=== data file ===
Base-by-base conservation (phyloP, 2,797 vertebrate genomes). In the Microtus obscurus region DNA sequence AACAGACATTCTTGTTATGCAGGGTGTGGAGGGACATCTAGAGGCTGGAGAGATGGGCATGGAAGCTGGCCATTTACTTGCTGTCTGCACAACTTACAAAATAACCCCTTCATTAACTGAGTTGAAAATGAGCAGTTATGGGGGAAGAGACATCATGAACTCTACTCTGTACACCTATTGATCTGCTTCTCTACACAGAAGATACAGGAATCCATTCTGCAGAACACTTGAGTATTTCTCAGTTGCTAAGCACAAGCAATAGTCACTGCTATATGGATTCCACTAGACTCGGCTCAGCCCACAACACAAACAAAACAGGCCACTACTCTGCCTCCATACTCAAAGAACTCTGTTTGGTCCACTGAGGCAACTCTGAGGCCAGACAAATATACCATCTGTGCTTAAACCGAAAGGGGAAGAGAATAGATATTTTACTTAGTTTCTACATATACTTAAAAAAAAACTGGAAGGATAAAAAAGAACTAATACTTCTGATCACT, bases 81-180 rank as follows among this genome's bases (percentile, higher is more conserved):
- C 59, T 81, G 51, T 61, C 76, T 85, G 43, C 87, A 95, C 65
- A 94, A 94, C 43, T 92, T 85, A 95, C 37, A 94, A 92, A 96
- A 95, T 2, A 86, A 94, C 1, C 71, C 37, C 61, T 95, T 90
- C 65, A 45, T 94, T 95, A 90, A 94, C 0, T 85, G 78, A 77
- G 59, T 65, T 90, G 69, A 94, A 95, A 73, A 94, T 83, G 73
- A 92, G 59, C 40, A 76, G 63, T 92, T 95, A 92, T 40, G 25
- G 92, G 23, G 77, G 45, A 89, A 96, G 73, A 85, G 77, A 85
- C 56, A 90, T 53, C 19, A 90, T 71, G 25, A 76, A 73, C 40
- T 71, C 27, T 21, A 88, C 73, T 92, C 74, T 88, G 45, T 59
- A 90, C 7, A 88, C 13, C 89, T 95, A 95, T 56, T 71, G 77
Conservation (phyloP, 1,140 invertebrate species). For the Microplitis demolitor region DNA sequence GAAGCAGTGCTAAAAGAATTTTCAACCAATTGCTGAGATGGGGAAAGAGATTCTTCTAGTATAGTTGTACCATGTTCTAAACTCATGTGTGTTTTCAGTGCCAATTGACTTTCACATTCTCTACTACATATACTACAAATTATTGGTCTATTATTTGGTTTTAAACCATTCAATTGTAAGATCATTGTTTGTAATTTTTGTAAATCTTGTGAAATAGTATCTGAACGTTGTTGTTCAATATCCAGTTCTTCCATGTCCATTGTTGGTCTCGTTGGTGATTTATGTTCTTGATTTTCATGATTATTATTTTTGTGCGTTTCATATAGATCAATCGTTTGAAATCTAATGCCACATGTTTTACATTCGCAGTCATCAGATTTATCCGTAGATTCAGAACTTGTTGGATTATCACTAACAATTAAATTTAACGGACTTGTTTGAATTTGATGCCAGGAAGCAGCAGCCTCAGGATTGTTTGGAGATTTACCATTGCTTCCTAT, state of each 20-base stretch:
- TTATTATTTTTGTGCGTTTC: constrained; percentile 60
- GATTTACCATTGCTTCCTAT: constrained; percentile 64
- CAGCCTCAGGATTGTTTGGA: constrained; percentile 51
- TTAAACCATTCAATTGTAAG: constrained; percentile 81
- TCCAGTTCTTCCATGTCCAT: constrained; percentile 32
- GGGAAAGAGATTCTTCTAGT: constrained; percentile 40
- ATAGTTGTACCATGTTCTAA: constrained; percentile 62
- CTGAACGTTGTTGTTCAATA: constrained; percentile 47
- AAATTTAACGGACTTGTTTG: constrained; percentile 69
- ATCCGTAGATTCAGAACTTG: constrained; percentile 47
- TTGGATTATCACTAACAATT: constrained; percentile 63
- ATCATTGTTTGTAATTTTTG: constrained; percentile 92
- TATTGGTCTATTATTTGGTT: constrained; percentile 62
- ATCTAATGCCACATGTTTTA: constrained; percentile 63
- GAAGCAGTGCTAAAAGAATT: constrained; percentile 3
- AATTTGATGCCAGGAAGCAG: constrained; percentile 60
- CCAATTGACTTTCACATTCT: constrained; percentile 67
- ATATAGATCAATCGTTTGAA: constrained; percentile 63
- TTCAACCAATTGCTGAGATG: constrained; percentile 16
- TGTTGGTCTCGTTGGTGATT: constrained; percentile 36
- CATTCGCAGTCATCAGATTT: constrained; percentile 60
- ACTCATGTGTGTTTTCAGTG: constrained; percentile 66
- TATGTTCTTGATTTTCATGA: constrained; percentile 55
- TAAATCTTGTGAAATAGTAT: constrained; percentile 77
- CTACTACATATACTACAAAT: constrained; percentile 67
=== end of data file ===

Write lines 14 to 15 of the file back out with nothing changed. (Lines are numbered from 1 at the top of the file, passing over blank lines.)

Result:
- GATTTACCATTGCTTCCTAT: constrained; percentile 64
- CAGCCTCAGGATTGTTTGGA: constrained; percentile 51